d. Which of these curves shows the least cooperatively? Explain briefly why this should be so.

The (+) effector curve is the least cooperative. If an effector "fully turns on" a protein it increases the affinity to its maximum value - therefore there can't be any cooperativity (its already binding as well as possible).

e. Challenge question: What would the effect of a competitive inhibitor on this enzyme if it were present at less than half saturating concentration? As your answer you can draw the curve for this situation on the plot above - label it!

Note that the competitive inhibitor initially acts as an activator since it binds in a substrate site, allosterically "turning on" the enzyme at low [S]. however, at high [S] it occupies substrate sites, resulting in a true inhibition, until the [S] finally overcomes it at higher concentrations.

(12) 6. List and describe as briefly as possible the six levels of protein structure we have discussed in class.

Primary (1°)- the sequence order of aa residues in the peptide linked by peptide bonds.

Secoundary (2°)- the steric relations of residues nearby in the primary structure. Due to peptide backbone interactions and stabilized by H-bonds between peptide groups. Often characterized by repetitive "helical" arrangements such as a-helices and b-strands.

Tertiary (3°)- the steric relations of residues distant in the primary sequence. Often refered to as the overall folding pattern of the protein. Due to interactions between residue side chains. For soluble proteins hydrophobic forces are th primary drive for tertiary folding.

Super Secondary (Motifs)- the steric relations (associations) of secondary structural elements (e.g. aa, bab, b-barrel, etc.)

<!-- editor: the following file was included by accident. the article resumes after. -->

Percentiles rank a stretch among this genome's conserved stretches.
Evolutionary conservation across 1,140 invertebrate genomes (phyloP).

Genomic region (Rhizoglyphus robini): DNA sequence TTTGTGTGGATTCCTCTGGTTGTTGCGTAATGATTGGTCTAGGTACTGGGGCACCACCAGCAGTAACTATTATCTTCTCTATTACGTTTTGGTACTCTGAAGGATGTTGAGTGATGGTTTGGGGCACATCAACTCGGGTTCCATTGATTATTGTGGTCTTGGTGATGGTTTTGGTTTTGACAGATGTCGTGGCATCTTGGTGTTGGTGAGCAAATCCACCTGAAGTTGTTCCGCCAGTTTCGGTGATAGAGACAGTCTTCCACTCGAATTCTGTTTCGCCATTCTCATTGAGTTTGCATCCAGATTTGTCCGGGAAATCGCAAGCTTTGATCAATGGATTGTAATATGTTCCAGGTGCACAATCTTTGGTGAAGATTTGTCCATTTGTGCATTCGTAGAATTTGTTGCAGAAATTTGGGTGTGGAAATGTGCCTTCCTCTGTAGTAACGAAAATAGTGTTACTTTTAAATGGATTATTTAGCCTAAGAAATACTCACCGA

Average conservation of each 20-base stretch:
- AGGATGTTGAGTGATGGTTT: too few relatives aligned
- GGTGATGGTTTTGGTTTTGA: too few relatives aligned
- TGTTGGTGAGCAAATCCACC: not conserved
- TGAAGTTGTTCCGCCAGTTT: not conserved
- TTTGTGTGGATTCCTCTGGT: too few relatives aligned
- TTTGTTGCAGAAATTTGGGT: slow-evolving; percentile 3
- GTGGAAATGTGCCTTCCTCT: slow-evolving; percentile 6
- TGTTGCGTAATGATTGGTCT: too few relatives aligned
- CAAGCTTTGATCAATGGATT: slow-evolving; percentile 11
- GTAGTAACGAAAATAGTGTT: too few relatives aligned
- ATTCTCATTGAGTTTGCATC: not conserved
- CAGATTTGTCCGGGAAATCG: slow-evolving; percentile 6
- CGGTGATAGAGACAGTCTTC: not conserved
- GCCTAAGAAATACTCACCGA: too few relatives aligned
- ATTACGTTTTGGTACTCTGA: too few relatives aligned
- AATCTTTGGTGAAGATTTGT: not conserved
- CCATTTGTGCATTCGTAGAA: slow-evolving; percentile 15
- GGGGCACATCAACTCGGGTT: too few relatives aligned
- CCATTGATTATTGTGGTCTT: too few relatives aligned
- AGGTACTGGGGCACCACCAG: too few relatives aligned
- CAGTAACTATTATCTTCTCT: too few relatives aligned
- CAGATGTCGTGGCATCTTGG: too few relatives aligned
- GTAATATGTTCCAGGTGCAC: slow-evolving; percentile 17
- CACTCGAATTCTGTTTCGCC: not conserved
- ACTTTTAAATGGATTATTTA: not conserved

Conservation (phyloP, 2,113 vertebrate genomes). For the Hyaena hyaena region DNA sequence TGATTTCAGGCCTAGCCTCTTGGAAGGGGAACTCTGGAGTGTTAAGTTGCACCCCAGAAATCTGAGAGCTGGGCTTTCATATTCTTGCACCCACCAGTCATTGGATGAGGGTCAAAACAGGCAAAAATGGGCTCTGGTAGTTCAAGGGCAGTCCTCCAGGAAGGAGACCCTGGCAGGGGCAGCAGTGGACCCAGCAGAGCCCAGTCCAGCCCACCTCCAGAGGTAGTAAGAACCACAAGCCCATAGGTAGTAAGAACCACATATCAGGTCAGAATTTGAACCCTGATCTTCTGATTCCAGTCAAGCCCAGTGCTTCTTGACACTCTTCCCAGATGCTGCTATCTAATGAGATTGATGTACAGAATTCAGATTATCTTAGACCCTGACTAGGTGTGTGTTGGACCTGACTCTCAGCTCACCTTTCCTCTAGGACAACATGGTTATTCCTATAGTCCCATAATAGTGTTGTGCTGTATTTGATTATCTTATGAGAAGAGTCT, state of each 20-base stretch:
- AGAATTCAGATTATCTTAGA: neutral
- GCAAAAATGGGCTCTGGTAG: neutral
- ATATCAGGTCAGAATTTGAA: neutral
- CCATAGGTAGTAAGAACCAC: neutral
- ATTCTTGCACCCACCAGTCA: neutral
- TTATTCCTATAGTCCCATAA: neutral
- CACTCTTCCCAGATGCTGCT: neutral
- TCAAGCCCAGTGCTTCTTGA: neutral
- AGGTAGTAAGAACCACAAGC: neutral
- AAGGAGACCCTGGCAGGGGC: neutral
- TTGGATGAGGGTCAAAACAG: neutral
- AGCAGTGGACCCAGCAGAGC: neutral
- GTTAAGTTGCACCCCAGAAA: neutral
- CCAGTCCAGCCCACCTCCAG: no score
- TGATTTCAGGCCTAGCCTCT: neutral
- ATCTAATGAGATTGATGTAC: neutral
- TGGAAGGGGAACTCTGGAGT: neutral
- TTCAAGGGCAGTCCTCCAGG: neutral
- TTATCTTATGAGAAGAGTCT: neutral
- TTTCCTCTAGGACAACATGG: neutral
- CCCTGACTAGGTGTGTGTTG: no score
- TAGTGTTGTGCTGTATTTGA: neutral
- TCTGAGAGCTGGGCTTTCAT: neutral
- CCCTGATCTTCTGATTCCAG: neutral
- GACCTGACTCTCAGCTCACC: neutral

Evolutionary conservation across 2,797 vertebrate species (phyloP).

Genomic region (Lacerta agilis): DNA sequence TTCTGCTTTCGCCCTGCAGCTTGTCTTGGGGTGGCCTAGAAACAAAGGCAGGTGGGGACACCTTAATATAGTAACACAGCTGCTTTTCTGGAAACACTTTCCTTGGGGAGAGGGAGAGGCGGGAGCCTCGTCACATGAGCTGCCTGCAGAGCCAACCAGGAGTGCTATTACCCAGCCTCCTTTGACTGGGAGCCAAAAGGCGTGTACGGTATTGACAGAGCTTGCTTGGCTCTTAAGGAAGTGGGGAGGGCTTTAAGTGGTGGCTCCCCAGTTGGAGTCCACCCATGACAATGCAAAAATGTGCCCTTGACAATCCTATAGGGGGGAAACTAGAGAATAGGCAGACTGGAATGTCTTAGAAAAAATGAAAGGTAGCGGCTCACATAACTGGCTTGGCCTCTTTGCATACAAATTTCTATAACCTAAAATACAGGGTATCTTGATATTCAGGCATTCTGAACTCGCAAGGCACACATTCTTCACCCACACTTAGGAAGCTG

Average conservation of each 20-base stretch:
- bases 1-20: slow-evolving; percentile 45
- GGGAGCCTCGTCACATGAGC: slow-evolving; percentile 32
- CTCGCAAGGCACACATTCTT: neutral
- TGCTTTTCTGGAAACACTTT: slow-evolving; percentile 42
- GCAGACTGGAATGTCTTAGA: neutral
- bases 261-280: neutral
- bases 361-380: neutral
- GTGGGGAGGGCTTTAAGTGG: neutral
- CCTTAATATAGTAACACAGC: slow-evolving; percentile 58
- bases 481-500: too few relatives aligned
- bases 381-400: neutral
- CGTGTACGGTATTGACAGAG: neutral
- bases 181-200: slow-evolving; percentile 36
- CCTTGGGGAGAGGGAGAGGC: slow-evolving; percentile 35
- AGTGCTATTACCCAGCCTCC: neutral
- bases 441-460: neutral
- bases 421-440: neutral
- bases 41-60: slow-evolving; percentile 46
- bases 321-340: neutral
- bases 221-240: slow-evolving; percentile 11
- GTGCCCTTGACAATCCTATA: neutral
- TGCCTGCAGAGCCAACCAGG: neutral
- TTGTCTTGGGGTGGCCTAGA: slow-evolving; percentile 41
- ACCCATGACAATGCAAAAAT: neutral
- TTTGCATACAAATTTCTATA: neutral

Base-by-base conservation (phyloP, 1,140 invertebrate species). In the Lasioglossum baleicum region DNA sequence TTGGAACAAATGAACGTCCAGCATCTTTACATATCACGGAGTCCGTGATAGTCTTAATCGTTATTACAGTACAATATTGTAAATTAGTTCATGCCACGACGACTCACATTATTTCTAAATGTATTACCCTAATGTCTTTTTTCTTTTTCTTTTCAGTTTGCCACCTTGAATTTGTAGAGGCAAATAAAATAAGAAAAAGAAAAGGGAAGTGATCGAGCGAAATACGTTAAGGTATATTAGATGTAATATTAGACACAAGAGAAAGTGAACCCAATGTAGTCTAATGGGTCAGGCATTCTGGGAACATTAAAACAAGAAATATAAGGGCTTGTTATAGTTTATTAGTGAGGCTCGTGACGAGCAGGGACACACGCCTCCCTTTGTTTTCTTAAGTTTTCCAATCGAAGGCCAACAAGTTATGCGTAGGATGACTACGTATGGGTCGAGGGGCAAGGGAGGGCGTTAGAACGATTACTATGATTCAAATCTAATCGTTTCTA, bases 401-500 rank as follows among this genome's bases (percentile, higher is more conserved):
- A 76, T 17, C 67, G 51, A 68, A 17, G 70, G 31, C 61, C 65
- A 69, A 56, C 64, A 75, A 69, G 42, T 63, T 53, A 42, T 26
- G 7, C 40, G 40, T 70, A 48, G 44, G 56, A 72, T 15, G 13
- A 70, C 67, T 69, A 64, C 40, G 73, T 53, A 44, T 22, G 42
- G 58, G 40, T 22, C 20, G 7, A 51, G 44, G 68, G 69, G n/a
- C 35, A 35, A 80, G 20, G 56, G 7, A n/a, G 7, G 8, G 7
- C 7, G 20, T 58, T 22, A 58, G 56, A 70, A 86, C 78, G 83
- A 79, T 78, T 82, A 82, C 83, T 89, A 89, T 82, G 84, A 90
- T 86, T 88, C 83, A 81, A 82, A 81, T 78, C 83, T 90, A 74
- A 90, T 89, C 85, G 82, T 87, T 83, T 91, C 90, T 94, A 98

Domain- independent folding regions of a peptide or within a tertiary structure.

Quaternary- the steric relationships between two or more tertiary structures.

(8) 7. A typical plot for enzyme activity as a function of temperature is shown below. Describe/explain the phenomena underlying this curve.

(12) 8. Consider the process of protein folding and Briefly answer the following questions:

a. Why is it often said that proteins do not achieve the folded state with the lowest global free energy?

It would take too long to explore all of the possible folded states in order to find the one with the lowest DG.

b. Why are alpha-helices so commonin globular proteins?

They fold faster than other structures because of

c. What advantage is there to breaking a large protein up into domains?

Smaller domains can fold faster than large proteins. Many small domains can also be folding simultaneously (in parallel). The resulting folded domains can then assemble to 3° structures providing a major increase in the overall folding rate.

d. How do chaperones aid proteins in achieving their native folded structures?

They keep the peptide chain from folding too rapidly and prematurely, preventing the formation of non-functional proteins.


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Last modified 5 March 2004